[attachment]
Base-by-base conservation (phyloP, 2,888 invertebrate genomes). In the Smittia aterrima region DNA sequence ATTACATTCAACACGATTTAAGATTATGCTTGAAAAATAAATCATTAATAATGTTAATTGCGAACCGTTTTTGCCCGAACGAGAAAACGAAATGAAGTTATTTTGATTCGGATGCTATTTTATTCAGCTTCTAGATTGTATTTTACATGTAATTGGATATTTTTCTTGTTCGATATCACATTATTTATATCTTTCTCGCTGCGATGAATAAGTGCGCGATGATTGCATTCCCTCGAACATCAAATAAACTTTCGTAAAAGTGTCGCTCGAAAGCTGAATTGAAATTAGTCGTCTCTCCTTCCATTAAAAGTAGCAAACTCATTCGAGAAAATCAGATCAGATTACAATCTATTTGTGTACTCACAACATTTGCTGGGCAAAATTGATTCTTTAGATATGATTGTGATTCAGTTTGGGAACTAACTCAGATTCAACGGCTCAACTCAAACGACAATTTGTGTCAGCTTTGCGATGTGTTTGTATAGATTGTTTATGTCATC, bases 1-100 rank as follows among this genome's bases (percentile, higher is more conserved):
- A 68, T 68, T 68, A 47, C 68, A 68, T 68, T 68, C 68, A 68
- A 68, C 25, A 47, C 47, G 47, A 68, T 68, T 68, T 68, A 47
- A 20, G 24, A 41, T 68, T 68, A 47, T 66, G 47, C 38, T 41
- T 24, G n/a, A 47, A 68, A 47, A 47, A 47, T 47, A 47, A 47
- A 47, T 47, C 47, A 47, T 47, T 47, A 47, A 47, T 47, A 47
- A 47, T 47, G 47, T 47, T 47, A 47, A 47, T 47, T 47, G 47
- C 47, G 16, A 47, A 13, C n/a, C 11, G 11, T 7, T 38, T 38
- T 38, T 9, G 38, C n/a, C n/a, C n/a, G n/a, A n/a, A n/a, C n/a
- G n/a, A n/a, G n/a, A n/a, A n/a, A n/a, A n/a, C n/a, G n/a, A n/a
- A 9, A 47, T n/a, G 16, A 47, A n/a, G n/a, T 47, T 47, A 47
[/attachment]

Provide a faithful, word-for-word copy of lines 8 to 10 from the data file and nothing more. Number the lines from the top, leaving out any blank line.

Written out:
- C 47, G 16, A 47, A 13, C n/a, C 11, G 11, T 7, T 38, T 38
- T 38, T 9, G 38, C n/a, C n/a, C n/a, G n/a, A n/a, A n/a, C n/a
- G n/a, A n/a, G n/a, A n/a, A n/a, A n/a, A n/a, C n/a, G n/a, A n/a